FAQ
Hi,

If I execute the following code:

package main

import "fmt"

func main() {
     input := "யாதும் ஊரே"

     for _, letters := range input {
         fmt.Println(string(letters))
     }
}

I get an output as:













Now instead of the above output if I want to iterate the individual
characters (which will be a combination of one or more-than-one runes),
what is the way to do it ? I want to have the diacritics
http://en.wikipedia.org/wiki/Diacritic merged with their original
character. The example output I am looking for is:

யா
து
ம்


ரே


Now what is the way to get this ? I googled around for a bit but could not
get much help. I can manually specify the diacritics in my program and
parse them, but I see that golang already has the diacritics database
maintained for almost all languages http://golang.org/pkg/unicode/ and so I
wanted to know what is the best way to parse the individual characters
along with the diacritics ?

Thanks.

--
Sankar P
http://psankar.blogspot.com

--
You received this message because you are subscribed to the Google Groups "golang-nuts" group.
To unsubscribe from this group and stop receiving emails from it, send an email to golang-nuts+unsubscribe@googlegroups.com.
For more options, visit https://groups.google.com/groups/opt_out.

Search Discussions

  • RickyS at Oct 3, 2013 at 7:10 am
    I don't have deep knowledge of this subject.
    A for-loop will only convert utf-8 character-by-character into utf-32
    runes, consuming as many bytes as the utf-8 character occupies.
    I think you'll have to write a sort of iterator that uses the Unicode
    knowledge of combining characters to generate your own output, probably a
    set of utf-32 runes that the
    basic for-loop would not generate. I doubt that you'd need a 64-bit return
    value, but who knows?

    The easiest way to structure this is probably a goroutine that sends the
    results out on a simple channel, so you could read the results with a
    'for-range' loop.

    --
    You received this message because you are subscribed to the Google Groups "golang-nuts" group.
    To unsubscribe from this group and stop receiving emails from it, send an email to golang-nuts+unsubscribe@googlegroups.com.
    For more options, visit https://groups.google.com/groups/opt_out.
  • Andy Balholm at Oct 3, 2013 at 2:21 pm
    I don't know how to do it, but I do know that what you are looking for are
    called "grapheme clusters". Try searching for that phrase; you can probably
    find an algorithm somewhere.

    --
    You received this message because you are subscribed to the Google Groups "golang-nuts" group.
    To unsubscribe from this group and stop receiving emails from it, send an email to golang-nuts+unsubscribe@googlegroups.com.
    For more options, visit https://groups.google.com/groups/opt_out.
  • Sonia Keys at Oct 3, 2013 at 8:27 pm
    I think you want to test the character category with unicode.Is(). For
    your test string you need to test for Mn and Mc. I think it's good to test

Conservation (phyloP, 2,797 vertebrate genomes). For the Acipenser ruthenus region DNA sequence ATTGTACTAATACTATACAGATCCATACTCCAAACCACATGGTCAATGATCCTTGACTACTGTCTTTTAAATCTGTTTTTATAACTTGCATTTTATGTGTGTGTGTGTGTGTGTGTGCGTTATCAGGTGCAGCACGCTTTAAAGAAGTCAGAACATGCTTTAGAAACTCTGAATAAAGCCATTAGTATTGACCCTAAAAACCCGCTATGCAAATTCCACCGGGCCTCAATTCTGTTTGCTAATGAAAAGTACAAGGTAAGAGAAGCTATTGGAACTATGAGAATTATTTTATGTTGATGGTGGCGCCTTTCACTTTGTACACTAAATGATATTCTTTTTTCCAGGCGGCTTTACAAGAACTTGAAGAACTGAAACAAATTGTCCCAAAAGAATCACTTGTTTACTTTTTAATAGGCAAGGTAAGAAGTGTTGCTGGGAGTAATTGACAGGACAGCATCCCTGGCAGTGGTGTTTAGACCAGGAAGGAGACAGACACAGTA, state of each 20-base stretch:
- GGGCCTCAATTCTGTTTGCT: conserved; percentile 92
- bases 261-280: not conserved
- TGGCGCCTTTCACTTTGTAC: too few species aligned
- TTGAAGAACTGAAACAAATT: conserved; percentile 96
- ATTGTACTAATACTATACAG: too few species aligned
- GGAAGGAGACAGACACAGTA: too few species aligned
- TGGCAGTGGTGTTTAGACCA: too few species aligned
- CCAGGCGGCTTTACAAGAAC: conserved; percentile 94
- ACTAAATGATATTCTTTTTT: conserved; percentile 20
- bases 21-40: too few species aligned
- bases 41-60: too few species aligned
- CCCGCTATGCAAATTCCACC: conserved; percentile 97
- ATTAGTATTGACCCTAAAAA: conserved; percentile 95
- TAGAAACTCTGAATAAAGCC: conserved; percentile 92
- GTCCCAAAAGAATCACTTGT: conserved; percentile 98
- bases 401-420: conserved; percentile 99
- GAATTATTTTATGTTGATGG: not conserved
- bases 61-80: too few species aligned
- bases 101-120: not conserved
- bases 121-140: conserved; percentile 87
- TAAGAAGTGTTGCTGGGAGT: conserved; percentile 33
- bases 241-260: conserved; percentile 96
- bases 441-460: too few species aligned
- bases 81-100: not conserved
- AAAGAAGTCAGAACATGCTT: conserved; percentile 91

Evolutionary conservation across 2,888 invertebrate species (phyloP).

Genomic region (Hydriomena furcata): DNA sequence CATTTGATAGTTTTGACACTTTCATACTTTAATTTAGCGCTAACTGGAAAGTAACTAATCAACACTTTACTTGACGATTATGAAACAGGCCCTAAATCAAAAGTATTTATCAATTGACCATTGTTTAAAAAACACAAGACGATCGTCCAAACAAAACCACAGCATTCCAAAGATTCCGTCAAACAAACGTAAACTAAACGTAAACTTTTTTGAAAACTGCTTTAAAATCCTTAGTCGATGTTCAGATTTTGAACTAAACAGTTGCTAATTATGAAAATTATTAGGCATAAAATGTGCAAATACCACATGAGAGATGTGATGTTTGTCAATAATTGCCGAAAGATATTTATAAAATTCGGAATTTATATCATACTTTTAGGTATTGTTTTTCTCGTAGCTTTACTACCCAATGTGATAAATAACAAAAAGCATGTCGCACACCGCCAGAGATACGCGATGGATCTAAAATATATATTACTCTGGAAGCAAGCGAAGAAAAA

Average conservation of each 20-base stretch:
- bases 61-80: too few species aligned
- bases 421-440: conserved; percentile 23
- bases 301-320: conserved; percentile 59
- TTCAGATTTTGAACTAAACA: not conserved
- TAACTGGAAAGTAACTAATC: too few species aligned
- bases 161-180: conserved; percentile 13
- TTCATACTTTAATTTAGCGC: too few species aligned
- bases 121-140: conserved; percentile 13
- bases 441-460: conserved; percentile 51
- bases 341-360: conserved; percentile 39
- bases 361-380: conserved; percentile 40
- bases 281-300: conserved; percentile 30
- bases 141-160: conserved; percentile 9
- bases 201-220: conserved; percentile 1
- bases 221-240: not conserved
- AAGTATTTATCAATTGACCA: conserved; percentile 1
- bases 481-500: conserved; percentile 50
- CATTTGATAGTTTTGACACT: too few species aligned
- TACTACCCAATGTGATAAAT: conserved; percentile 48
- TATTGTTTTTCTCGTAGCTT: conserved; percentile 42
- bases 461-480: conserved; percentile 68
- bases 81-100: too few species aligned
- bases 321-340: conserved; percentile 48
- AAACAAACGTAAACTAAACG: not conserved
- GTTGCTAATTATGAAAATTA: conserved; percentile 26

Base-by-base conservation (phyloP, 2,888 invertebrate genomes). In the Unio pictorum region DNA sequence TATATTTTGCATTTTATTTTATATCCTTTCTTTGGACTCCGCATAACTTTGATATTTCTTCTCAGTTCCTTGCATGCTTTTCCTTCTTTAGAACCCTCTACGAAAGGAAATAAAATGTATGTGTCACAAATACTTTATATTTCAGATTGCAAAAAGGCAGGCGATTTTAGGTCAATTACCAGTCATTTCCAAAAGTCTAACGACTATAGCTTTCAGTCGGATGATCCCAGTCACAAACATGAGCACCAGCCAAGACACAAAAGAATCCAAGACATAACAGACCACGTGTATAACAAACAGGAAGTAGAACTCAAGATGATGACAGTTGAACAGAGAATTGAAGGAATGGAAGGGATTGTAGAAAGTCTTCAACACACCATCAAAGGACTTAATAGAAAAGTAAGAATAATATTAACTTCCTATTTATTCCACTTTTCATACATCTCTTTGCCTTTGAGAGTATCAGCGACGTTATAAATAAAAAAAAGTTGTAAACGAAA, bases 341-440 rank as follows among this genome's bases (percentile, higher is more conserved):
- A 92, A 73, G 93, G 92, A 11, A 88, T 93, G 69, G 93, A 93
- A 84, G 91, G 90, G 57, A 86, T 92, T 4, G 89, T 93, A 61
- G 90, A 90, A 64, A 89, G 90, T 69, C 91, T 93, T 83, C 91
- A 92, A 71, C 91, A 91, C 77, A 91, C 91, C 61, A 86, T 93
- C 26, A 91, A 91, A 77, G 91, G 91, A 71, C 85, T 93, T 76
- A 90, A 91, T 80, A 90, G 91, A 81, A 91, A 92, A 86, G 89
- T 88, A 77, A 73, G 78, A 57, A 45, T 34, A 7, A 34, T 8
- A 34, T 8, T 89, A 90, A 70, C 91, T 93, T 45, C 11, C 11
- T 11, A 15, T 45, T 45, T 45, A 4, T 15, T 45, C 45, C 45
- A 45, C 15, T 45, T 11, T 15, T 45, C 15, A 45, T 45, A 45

for Me as well. One way, http://play.golang.org/p/OX1383Qvbs. Another,
    http://play.golang.org/p/ZXSmjzgvCK.
    On Thursday, October 3, 2013 2:43:11 AM UTC-4, Sankar wrote:

    Hi,

    If I execute the following code:

    package main

    import "fmt"

    func main() {
    input := "யாதும் ஊரே"

    for _, letters := range input {
    fmt.Println(string(letters))
    }
    }

    I get an output as:













    Now instead of the above output if I want to iterate the individual
    characters (which will be a combination of one or more-than-one runes),
    what is the way to do it ? I want to have the diacritics
    http://en.wikipedia.org/wiki/Diacritic merged with their original
    character. The example output I am looking for is:

    யா
    து
    ம்


    ரே


    Now what is the way to get this ? I googled around for a bit but could not
    get much help. I can manually specify the diacritics in my program and
    parse them, but I see that golang already has the diacritics database
    maintained for almost all languages http://golang.org/pkg/unicode/ and so
    I wanted to know what is the best way to parse the individual characters
    along with the diacritics ?

    Thanks.

    --
    Sankar P
    http://psankar.blogspot.com
    --
    You received this message because you are subscribed to the Google Groups "golang-nuts" group.
    To unsubscribe from this group and stop receiving emails from it, send an email to golang-nuts+unsubscribe@googlegroups.com.
    For more options, visit https://groups.google.com/groups/opt_out.
  • Kevin Gillette at Oct 4, 2013 at 2:15 am
    What you want is the precise opposite (though luckily with nearly identical
    code) to what's happening at: <
    https://github.com/xtgo/slug/blob/master/slug.go#L23>. In my case, I'm
    normalizing each character so that diacritics are split apart from the base
    rune. All you should need is:

    import "code.google.com/p/go.text/unicode/norm"
    // ...
    for _, r := norm.NFC.String(yourUncombinedInput) {
    // r is each successive, combined rune
    }

    Depending on your exact needs, you may want to use norm.NFKC instead of
    NFC. See http://www.unicode.org/reports/tr15/#Compatibility_Composite_Figure for
    a diagram illustrating the difference. NFC tends to result in the ligatured
    "literary" form, while NFKC often tries to get an ASCII equivalent to the
    base character (if the base isn't already in the ASCII/Latin range), and
    graft the correct diacritics back onto them again.

    See also <http://godoc.org/code.google.com/p/go.text/unicode/norm#Form> for
    the unicode normalization package documentation.
    On Thursday, October 3, 2013 12:43:11 AM UTC-6, Sankar wrote:

    Hi,

    If I execute the following code:

    package main

    import "fmt"

    func main() {
    input := "யாதும் ஊரே"

    for _, letters := range input {
    fmt.Println(string(letters))
    }
    }